Christians on Evil

This is some correspondence I have had recently (Nov. 2003) with Christians about evil.

Does God kill innocent Children?

I asked WhyBelieve why God killed the innocent child in 2 Samuel 12.

Here is the passage

2 Samuel 12 verses 13-16

Then David said to Nathan, "I have sinned against the LORD ." Nathan replied, "The LORD has taken away your sin. You are not going to die. But because by doing this you have made the enemies of the LORD show utter contempt, the son born to you will die."

After Nathan had gone home, the LORD struck the child that Uriah's wife had borne to David, and he became ill. David pleaded with God for the child. He fasted and went into his house and spent the nights lying on the ground.

His answer was as follows

This question that you have highlighted is a question that a lot of people have and it stems from a wrong understanding of 2 things...

1) What is meant by innocent

2) Where did the child go - and where would it have chosen to go?

In answer to 1. People often talk about innocent children and that is an interesting description. For example what makes someone innocent of a crime - is it the fact that they didn't understand what they do or is it that they don't do something wrong? When adults kill someone but they are mentally unable to understand what they have done - do we say they are innocent or guilty?

Children are capable of many sins from the very earliest of ages and it sin is always something that is unacceptable to God whoever does it!

Also how do we know that a child does not understand selfishness just because they cannot communicate there understanding to us?

Concerning David's son he was not innocent of sin and so his sin did deserve God's judgment even though he was so young and unable to communicate. Being ill was not undeserved - the sin the child committed deserved far worse than this.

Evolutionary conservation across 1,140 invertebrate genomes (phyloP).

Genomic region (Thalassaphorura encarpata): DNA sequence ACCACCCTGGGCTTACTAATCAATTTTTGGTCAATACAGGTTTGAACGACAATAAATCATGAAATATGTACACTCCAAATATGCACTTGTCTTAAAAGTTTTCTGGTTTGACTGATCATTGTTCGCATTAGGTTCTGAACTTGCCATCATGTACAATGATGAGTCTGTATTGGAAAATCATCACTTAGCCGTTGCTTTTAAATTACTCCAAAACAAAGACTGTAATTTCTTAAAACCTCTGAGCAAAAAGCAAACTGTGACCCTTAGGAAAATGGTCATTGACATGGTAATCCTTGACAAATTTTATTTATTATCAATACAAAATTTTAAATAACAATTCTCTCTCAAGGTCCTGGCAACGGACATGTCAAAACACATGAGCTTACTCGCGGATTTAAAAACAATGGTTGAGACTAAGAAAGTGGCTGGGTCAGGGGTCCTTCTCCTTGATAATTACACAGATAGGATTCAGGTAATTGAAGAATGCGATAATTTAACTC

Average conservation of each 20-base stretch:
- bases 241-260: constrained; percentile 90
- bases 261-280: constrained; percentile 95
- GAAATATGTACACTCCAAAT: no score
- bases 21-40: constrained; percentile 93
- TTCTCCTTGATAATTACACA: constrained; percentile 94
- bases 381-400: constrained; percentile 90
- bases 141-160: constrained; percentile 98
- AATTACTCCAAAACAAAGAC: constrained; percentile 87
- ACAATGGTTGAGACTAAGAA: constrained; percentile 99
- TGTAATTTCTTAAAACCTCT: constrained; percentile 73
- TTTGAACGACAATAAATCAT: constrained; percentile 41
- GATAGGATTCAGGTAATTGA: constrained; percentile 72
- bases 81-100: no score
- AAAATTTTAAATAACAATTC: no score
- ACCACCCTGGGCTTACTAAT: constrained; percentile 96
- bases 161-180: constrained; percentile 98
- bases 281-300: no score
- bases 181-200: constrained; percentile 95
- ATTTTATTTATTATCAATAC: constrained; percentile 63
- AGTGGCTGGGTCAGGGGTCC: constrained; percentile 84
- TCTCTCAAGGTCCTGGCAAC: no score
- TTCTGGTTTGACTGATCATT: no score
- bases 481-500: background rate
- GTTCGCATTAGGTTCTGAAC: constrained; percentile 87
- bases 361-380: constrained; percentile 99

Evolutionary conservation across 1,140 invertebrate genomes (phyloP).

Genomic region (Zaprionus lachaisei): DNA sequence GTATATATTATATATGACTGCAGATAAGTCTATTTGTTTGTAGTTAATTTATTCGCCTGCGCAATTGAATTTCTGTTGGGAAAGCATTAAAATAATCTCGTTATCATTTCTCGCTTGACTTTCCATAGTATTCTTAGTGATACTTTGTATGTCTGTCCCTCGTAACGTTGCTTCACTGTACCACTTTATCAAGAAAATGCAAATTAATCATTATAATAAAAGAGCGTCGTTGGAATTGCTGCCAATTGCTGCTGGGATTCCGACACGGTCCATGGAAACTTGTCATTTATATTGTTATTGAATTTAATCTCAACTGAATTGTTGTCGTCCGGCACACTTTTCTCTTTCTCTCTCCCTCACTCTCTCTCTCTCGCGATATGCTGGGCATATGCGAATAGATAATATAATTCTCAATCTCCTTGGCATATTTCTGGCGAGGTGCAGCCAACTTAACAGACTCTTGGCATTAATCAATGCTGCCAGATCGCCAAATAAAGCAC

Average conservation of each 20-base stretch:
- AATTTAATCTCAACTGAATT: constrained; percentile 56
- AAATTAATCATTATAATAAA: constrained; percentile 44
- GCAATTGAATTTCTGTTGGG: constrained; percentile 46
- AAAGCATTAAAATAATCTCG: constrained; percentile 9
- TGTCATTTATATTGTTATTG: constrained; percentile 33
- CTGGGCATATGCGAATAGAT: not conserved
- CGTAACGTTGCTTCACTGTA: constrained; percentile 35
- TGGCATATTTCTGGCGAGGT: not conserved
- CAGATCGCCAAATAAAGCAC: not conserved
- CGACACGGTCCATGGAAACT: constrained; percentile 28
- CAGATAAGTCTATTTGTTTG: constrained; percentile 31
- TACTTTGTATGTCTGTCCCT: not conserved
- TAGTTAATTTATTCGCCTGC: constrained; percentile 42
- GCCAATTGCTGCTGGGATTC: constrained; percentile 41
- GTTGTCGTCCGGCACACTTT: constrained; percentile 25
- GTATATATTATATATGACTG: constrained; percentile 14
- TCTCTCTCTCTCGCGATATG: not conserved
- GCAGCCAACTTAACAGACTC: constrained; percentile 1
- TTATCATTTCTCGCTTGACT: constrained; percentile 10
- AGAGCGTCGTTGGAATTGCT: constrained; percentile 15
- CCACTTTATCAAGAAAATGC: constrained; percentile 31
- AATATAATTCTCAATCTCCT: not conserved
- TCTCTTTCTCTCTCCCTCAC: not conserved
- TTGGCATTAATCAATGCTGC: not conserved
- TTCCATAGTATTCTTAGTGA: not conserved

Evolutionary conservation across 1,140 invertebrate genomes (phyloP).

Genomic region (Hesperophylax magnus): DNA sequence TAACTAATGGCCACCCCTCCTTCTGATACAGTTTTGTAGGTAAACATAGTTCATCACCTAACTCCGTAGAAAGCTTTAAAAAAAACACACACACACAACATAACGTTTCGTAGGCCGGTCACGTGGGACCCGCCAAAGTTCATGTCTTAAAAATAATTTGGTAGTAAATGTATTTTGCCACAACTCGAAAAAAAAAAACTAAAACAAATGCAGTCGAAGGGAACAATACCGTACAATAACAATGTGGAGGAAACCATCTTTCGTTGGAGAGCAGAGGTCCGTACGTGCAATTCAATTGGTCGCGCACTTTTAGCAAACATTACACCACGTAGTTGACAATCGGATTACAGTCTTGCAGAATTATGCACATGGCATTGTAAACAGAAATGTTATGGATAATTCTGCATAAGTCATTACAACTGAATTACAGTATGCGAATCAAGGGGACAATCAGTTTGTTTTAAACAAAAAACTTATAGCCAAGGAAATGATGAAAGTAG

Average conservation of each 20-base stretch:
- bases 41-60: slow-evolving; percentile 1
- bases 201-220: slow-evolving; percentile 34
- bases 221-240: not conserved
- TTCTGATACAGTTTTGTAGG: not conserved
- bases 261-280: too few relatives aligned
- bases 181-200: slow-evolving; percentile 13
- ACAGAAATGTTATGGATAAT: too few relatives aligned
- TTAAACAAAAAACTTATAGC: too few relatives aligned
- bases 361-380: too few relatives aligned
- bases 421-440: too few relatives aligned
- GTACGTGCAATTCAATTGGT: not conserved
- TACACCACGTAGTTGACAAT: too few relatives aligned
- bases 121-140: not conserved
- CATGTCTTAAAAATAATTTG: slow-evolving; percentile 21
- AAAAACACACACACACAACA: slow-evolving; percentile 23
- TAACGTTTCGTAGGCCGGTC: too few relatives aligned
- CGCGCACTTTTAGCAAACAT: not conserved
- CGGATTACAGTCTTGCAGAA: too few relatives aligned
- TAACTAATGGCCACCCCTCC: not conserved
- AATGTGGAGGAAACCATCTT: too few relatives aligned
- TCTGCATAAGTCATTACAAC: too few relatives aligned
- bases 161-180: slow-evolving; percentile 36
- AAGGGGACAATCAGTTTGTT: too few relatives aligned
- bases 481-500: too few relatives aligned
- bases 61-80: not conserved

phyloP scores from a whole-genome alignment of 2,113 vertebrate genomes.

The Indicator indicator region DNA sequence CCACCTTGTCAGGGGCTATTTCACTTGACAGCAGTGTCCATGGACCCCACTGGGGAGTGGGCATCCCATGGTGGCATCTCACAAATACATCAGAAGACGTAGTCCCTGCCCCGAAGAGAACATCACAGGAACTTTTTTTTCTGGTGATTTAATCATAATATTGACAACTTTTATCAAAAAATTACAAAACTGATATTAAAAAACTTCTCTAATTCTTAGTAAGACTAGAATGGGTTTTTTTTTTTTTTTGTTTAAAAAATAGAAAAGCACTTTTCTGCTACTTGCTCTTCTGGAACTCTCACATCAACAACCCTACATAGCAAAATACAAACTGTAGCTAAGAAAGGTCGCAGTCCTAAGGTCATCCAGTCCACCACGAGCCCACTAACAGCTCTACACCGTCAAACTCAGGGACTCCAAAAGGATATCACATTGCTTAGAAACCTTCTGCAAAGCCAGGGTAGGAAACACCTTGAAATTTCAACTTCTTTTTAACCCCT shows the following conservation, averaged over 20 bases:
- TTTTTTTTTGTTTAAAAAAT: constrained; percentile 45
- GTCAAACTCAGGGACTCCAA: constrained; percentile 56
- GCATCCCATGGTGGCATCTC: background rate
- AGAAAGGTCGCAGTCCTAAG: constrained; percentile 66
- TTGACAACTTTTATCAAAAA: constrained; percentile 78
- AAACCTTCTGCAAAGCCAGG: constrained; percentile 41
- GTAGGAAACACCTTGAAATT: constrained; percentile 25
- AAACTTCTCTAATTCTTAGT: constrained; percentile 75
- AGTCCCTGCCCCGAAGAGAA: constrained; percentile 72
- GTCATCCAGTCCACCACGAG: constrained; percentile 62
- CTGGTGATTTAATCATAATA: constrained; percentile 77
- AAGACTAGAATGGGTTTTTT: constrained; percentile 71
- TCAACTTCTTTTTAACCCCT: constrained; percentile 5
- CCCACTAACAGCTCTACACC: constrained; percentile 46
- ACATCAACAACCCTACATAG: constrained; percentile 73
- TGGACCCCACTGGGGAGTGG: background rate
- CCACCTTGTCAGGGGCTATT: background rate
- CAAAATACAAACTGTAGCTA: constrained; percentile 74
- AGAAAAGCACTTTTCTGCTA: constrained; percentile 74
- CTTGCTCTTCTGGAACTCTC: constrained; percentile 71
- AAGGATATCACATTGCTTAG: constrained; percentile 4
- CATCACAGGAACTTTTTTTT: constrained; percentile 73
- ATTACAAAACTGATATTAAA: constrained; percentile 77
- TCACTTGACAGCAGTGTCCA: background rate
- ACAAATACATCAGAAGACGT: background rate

In answer to 2. If we read on we hear that the child has gone to be in heaven v23 David (a man after God's own heart) will be able to go to him (in heaven) but the son shall not return to David. The son has gone to a far better place! Is it a punishment to a child to be taken somewhere wonderful where they are continually happy and content and having fun? Who suffered as a result of this? It was not the child at all - it was those that were left behind that suffered! God was merciful to the child and took him out of the horror of this world even though he didn't deserve it. If the child could have chosen which he would have preferred - what we find hard to grasp is that the child would have chosen to go to Heaven without hesitation.

You see if you understand both of these 2 points then you can see and understand much better what happened in that story and who was really punished for their sin (King David and not the son)

I hope that helps,

Please let me know if you would like to know anything else.



What can I say about this? The guy thinks the child was guilty and deserved to die, and also claims that God was doing the kid a favour by killing him.

Naturally, when Matt claims that verse 23 says the child went to Heaven, the reality is that there is no mention of Heaven in verse 23. Nobody in the Old Testament dies and goes to Heaven.

The more reasonable reading of verse 23 is that David can also go to the grave, but the child cannot return from the grave to David.

I then asked him "What sin did the child commit?"

He replied as follows

I do not know, I was not there, but experience shows me that all children think of themselves as more important than others and more important than God - which is a form of idolatory and hence a sin. But there may well have been others as well!

So there you have it. All children commit sins worthy of death, such as thinking of themselves as more important than others and more important than God.

Can God prevent natural disasters?